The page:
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Lazy Load Images for Website Performance

Lazy loading images means loading images on websites asynchronously — that is, after the above-the-fold content is fully loaded, or even conditionally, only when they appear in the browser’s viewport. This means that if users don’t scroll all the way down, images placed at the bottom of the page won’t even be loaded.

Why Should You Care About Lazy Loading Images?

There are at least a couple of excellent reasons why you should consider lazy loading images for your website:

  • If your website uses JavaScript to display content or provide some kind of functionality to users, loading the DOM quickly becomes critical. It’s common for scripts to wait until the DOM has completely loaded before they start running. On a site with a significant number of images, lazy loading — or loading images asynchronously — could make the difference between users staying or leaving your website.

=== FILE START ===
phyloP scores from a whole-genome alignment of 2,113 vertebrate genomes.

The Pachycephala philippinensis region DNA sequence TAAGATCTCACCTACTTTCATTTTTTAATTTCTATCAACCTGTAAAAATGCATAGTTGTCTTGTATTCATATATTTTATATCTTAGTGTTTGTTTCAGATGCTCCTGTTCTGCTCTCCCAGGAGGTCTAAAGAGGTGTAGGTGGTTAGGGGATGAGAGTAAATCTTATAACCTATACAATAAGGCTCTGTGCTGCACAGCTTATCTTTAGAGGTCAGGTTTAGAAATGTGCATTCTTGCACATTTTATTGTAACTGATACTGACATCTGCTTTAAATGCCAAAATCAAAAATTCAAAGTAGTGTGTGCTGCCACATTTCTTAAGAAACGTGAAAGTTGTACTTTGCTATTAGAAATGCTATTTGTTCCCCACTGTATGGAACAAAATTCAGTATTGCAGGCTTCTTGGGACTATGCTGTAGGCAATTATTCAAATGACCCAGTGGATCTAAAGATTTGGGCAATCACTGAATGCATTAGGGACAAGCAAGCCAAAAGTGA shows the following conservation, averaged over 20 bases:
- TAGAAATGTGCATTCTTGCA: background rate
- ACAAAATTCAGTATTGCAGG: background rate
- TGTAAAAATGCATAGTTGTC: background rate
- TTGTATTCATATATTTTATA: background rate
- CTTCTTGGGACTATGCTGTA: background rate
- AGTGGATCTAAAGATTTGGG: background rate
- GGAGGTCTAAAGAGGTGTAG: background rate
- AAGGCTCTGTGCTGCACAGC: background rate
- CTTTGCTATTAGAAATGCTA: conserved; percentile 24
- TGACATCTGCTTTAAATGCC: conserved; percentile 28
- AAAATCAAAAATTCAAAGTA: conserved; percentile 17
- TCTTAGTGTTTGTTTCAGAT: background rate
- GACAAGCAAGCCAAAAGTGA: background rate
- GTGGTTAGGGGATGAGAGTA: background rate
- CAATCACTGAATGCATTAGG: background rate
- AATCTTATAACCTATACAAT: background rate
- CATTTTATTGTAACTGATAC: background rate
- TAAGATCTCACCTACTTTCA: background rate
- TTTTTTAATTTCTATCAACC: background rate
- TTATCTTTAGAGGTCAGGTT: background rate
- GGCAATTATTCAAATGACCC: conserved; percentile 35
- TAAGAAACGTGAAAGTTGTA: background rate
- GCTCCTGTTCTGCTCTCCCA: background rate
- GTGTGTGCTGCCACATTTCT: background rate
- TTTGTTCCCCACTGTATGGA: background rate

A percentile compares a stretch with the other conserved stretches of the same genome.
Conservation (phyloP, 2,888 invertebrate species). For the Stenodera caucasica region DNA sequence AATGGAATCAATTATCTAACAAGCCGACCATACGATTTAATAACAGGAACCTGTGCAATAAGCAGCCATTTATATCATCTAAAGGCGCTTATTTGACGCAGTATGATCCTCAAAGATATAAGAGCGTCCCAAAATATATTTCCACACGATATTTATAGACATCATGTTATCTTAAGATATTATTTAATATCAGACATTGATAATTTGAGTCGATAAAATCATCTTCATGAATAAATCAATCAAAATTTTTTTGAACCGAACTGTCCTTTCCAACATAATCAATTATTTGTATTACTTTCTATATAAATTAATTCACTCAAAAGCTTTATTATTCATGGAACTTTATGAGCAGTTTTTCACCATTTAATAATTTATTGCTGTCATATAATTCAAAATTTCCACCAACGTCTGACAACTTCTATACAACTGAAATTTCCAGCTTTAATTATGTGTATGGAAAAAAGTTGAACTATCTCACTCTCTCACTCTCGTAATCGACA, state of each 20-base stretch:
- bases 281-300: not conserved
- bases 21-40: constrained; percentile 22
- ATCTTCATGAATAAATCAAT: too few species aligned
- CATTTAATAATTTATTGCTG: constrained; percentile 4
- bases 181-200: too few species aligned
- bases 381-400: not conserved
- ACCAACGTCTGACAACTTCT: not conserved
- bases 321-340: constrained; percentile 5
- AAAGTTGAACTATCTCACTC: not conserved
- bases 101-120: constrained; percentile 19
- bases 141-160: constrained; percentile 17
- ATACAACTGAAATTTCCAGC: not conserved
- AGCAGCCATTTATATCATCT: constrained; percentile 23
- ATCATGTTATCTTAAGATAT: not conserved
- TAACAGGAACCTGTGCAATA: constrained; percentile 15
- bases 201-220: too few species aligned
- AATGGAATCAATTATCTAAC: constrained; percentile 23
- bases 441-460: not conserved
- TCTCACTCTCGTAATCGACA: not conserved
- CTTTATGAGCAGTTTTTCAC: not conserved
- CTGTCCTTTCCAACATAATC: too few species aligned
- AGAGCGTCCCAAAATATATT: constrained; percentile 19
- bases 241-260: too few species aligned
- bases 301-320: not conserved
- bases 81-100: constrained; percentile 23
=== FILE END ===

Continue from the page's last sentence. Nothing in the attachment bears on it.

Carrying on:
• Since most lazy loading solutions work by loading images only if the user has scrolled to the location where images would be visible inside the viewport, those images will never be loaded if users never get to that point. This means considerable savings in bandwidth, for which most users, especially those accessing the web on mobile devices and slow-connections, will be thanking you.
<img data-src="image.jpg" alt="test image">
img {
  opacity: 1;
  transition: opacity 0.3s;
}

img[data-src] {
  opacity: 0;
}

JavaScript then adds the src attribute to each img element and gives it the value of their respective data-src attributes. Once images have finished loading, the script removes the data-src attribute from img elements altogether:

[].forEach.call(document.querySelectorAll('img[data-src]'),    function(img) {
  img.setAttribute('src', img.getAttribute('data-src'));
  img.onload = function() {
    img.removeAttribute('data-src');
  };
});

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